Cedars-Sinai and Johns Hopkins researchers performed the wearables study.
Fitbit isn’t only for the neighborhood jogger. In a new study, researchers from Cedars-Sinai Medical Center and Johns Hopkins University found that a Fitbit device successfully gathered real-time, objective data on patients with cancer, helping clinicians predict outcomes.
Although researchers cautioned against making larger generalizations due to the nature of the participants and the small sample size, they said the study suggested that the kinds of physical activity measured by a Fitbit Charge HR could provide insights into the state of a patient with advanced cancer. It’s possible that the wearable and others like it could prove a valuable healthcare tool, they said.
“Given the rapid growth in the use of consumer-based fitness monitors worldwide, these findings could also have a larger public health impact with regard to prevention, control, and survivorship programs,” the authors wrote. “There is an opportunity to enhance patient engagement and communication between patients and providers, as well as motivate patients to monitor and improve their daily activity.”
The study, published last week in Nature’s partner journal Digital Medicine, examined 37 patients with advanced cancer, most of whom had pancreatic cancer. They were each given a Fitbit Charge HR, chosen by the researchers for its popularity and affordability, which patients used for a total of two weeks. Over the course of three clinician visits, care teams analyzed outcomes.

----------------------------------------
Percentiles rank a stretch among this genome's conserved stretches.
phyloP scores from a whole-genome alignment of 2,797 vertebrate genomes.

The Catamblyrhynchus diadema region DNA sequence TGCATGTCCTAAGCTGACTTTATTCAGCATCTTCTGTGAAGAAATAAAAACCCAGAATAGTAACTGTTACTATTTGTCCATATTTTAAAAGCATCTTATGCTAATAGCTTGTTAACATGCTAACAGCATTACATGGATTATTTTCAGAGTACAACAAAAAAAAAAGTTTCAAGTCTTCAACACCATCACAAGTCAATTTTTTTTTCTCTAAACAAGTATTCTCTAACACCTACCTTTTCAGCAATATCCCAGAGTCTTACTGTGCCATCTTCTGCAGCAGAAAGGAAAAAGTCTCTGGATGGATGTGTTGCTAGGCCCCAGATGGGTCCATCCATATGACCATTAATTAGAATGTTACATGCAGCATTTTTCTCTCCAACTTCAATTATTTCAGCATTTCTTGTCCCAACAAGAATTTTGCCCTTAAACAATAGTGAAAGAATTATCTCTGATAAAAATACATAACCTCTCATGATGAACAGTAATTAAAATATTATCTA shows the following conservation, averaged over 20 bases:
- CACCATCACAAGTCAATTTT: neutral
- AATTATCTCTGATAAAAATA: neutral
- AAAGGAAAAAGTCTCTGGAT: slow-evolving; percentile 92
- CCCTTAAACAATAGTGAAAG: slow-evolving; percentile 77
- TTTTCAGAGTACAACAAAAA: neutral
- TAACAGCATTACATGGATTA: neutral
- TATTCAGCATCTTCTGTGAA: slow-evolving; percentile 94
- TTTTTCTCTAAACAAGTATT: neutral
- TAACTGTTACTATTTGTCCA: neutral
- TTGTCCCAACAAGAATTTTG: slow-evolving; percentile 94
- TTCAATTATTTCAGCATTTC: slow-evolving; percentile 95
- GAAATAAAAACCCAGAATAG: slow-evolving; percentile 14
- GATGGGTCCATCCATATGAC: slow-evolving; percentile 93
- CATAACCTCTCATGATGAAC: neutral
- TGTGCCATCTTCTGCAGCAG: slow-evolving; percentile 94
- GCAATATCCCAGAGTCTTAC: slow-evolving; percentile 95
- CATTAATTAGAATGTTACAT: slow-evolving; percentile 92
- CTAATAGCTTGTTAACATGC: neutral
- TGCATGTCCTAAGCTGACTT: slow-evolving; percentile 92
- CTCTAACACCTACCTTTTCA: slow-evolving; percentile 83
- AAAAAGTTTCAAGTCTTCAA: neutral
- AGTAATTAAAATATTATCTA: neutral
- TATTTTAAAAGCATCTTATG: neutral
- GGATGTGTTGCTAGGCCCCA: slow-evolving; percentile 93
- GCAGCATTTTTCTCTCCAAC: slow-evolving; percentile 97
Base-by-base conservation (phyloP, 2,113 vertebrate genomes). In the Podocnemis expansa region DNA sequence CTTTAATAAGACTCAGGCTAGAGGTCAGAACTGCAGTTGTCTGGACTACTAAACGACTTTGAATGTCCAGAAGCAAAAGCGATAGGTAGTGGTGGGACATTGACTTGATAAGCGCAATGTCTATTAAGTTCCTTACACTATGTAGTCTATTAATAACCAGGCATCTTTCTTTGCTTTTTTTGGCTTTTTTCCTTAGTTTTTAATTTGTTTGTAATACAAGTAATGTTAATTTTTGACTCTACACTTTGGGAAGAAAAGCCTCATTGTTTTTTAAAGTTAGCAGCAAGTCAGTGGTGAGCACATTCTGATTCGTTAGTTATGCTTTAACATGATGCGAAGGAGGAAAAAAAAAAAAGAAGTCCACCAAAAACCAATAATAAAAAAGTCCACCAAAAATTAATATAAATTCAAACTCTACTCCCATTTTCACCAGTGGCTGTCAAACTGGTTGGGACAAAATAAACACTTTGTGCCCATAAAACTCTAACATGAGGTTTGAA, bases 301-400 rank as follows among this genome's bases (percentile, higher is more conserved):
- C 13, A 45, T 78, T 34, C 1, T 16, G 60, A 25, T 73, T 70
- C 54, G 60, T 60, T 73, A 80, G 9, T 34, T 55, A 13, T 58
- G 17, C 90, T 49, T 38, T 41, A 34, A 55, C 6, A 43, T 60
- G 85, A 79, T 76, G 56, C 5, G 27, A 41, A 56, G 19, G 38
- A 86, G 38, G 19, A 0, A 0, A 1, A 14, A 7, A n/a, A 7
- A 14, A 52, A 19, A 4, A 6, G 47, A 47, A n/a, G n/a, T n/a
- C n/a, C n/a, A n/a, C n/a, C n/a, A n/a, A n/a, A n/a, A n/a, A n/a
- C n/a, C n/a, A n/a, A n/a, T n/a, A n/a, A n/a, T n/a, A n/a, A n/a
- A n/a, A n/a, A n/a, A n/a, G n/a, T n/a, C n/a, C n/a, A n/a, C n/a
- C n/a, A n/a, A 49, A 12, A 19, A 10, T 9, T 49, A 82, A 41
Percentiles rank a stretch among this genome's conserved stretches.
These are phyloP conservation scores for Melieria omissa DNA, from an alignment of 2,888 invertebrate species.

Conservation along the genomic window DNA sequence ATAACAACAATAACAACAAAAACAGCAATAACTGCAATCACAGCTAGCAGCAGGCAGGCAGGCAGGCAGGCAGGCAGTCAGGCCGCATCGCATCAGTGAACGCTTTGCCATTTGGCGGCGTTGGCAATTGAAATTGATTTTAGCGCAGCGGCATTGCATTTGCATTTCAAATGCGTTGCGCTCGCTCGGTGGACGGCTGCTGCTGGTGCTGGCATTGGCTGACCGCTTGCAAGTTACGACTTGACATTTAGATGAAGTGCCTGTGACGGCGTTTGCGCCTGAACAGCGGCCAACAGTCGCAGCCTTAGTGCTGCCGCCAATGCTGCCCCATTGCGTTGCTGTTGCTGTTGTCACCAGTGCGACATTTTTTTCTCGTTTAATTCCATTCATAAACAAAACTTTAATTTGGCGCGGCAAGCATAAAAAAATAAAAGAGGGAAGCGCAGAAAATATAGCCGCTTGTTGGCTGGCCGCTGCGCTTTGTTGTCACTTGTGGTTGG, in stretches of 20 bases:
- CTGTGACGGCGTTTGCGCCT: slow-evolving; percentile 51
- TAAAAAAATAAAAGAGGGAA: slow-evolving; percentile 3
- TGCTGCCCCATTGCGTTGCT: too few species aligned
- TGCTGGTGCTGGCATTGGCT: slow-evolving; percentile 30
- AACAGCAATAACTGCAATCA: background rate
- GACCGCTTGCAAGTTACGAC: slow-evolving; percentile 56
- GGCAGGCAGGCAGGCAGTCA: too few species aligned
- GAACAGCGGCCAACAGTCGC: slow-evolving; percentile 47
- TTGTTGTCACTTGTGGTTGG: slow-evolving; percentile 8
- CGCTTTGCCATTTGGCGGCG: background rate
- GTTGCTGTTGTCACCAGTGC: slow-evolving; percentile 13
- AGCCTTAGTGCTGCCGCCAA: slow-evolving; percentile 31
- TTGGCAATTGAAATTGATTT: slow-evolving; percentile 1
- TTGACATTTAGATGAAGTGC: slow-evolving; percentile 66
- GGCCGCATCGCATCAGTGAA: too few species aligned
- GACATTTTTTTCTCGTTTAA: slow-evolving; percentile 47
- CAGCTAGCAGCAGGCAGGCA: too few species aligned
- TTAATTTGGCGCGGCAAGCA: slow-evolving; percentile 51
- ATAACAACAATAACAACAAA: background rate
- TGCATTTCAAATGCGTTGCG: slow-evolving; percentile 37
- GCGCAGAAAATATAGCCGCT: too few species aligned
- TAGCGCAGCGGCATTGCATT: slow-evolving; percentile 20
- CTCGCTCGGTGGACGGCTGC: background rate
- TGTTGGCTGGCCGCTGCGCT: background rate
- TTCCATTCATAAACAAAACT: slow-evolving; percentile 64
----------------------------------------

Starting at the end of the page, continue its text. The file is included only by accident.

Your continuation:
From there, researchers compared associations between Fitbit data such as steps, distance traveled, stairs to patient performance status, clinical outcomes, and patient-reported outcomes.
They found the largest correlations between the average number of daily steps and provider-assessed performance status, with every 1,000 additional steps per day being associated with lower odds of a patient experiencing adverse events and hazard for death. Researchers also noticed significant correlations between activity metrics and patient-reported outcomes.
The investigators set out to gauge wearables’ ability to provide an objective evaluation of patient performance status, according to the article. It’s difficult for clinicians to accomplish that goal because patients live the majority of their lives outside the doctor’s office. With advanced cancer, patients are also apt to experience significant changes as time goes on.
So what’s next? Before anything, researchers said, the scientific community must conduct a larger, randomized, controlled study across various cancer groups to further examine wearable devices’ ability to measure performance status and predict outcomes.
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